Amateurish, with a twist savvy readers will see coming from a mile away.

Pub Date: Feb. 5, 2019

ISBN: 978-1-250-30169-7

Page Count: 304

Publisher: Celadon Books

Review Posted Online: Nov. 4, 2018

Kirkus Reviews Issue: Nov. 15, 2018

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Forget about solving all these crimes; the signal triumph here is (spoiler) the heroine’s survival.


Another sweltering month in Charlotte, another boatload of mysteries past and present for overworked, overstressed forensic anthropologist Temperance Brennan.

A week after the night she chases but fails to catch a mysterious trespasser outside her town house, some unknown party texts Tempe four images of a corpse that looks as if it’s been chewed by wild hogs, because it has been. Showboat Medical Examiner Margot Heavner makes it clear that, breaking with her department’s earlier practice (The Bone Collection, 2016, etc.), she has no intention of calling in Tempe as a consultant and promptly identifies the faceless body herself as that of a young Asian man. Nettled by several errors in Heavner’s analysis, and even more by her willingness to share the gory details at a press conference, Tempe launches her own investigation, which is not so much off the books as against the books. Heavner isn’t exactly mollified when Tempe, aided by retired police detective Skinny Slidell and a host of experts, puts a name to the dead man. But the hints of other crimes Tempe’s identification uncovers, particularly crimes against children, spur her on to redouble her efforts despite the new M.E.’s splenetic outbursts. Before he died, it seems, Felix Vodyanov was linked to a passenger ferry that sank in 1994, an even earlier U.S. government project to research biological agents that could control human behavior, the hinky spiritual retreat Sparkling Waters, the dark web site DeepUnder, and the disappearances of at least four schoolchildren, two of whom have also turned up dead. And why on earth was Vodyanov carrying Tempe’s own contact information? The mounting evidence of ever more and ever worse skulduggery will pull Tempe deeper and deeper down what even she sees as a rabbit hole before she confronts a ringleader implicated in “Drugs. Fraud. Breaking and entering. Arson. Kidnapping. How does attempted murder sound?”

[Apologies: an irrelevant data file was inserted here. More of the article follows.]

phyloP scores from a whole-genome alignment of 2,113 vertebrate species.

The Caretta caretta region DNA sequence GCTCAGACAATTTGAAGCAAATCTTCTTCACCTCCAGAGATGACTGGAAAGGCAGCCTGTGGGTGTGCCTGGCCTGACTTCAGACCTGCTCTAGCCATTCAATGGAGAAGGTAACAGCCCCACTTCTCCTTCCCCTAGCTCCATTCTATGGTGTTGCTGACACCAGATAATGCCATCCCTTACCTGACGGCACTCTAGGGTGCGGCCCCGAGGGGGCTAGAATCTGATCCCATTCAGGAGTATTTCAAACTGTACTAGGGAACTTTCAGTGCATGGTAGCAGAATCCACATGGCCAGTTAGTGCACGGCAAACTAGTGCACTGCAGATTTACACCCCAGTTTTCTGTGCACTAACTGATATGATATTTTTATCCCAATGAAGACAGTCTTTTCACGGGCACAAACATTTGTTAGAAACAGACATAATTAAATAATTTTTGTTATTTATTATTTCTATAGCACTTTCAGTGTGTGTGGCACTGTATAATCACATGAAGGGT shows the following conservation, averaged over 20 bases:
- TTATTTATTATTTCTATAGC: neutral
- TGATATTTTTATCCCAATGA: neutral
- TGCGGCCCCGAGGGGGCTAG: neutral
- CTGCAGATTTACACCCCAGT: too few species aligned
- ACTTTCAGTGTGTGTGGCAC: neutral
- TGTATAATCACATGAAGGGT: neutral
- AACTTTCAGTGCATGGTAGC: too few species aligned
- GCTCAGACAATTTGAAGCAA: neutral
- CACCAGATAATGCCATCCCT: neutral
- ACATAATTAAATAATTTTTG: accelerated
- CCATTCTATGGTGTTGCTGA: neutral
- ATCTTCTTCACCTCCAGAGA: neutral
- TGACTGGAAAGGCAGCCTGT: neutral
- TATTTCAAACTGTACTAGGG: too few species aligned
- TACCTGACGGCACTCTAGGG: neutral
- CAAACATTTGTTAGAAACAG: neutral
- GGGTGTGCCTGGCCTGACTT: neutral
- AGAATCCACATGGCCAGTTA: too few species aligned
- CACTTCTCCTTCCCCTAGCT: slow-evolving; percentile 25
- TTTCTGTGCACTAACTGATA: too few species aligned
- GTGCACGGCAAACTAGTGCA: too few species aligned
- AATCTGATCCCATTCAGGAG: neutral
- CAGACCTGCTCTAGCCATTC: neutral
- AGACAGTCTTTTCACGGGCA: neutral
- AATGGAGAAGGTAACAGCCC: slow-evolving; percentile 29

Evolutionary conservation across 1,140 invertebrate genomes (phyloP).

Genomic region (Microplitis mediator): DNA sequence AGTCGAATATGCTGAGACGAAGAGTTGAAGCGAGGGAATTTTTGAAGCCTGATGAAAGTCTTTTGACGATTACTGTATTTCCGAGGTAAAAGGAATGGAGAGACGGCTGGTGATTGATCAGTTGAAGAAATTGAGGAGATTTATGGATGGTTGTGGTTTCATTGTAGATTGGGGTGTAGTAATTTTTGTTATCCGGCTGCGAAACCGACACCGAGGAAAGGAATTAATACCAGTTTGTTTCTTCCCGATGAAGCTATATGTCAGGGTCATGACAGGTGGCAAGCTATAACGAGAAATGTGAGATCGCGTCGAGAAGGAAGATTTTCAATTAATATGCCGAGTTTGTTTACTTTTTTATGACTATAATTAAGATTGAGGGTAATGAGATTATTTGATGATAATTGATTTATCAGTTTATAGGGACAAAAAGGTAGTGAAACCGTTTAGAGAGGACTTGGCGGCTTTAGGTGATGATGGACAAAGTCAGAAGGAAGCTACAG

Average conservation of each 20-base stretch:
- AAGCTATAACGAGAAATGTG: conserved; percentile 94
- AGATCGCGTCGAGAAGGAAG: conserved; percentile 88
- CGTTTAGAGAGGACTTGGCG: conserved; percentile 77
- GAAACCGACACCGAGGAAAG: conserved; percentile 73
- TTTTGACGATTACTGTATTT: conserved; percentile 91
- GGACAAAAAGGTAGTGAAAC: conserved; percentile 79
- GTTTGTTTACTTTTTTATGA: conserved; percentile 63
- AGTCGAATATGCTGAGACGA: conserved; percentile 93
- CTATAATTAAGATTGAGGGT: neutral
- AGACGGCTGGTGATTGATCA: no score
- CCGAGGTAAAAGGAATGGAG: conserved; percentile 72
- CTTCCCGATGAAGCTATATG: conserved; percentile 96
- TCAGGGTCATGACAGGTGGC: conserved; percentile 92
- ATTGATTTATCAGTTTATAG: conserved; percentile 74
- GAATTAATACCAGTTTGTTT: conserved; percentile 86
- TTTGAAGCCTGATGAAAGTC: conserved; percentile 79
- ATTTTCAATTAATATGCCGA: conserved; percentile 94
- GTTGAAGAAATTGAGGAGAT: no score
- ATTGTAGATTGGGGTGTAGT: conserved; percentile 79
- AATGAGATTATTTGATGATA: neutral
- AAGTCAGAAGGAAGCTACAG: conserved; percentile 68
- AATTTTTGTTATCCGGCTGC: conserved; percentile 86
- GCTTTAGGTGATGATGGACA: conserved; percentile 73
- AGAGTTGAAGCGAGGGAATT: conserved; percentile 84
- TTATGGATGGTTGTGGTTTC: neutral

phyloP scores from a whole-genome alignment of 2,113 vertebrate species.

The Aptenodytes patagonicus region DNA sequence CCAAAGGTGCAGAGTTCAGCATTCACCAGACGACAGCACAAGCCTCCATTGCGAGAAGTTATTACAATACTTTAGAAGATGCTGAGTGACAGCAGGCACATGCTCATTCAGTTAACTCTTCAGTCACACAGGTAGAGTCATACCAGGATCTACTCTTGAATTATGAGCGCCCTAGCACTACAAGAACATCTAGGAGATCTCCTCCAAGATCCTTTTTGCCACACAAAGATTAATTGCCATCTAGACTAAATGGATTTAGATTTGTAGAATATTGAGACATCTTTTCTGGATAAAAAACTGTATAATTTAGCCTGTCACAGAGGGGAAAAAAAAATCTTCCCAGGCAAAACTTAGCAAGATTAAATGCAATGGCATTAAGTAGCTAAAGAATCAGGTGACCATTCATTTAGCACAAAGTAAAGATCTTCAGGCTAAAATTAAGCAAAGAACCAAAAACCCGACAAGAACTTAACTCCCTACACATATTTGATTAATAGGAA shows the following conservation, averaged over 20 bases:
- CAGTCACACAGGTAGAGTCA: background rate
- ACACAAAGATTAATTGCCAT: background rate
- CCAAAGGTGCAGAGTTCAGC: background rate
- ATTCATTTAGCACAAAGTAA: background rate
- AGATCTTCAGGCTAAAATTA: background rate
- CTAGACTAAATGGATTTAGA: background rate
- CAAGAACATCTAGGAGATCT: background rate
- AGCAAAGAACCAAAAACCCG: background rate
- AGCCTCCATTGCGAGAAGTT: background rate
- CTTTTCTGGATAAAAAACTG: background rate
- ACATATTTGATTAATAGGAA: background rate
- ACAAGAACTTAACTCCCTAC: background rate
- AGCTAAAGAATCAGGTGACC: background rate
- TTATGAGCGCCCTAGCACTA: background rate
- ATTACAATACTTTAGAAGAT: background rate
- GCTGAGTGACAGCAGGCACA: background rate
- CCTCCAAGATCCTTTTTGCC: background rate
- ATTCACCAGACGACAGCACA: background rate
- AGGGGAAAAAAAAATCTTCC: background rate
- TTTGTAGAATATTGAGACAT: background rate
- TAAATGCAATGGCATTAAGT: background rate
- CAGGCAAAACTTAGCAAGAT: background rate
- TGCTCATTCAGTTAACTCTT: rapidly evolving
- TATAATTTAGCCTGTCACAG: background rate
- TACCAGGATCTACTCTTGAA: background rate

Forget about solving all these crimes; the signal triumph here is (spoiler) the heroine’s survival.

Pub Date: March 17, 2020

ISBN: 978-1-9821-3888-2

Page Count: 352

Publisher: Scribner

Review Posted Online: Dec. 23, 2019

Kirkus Reviews Issue: Jan. 15, 2020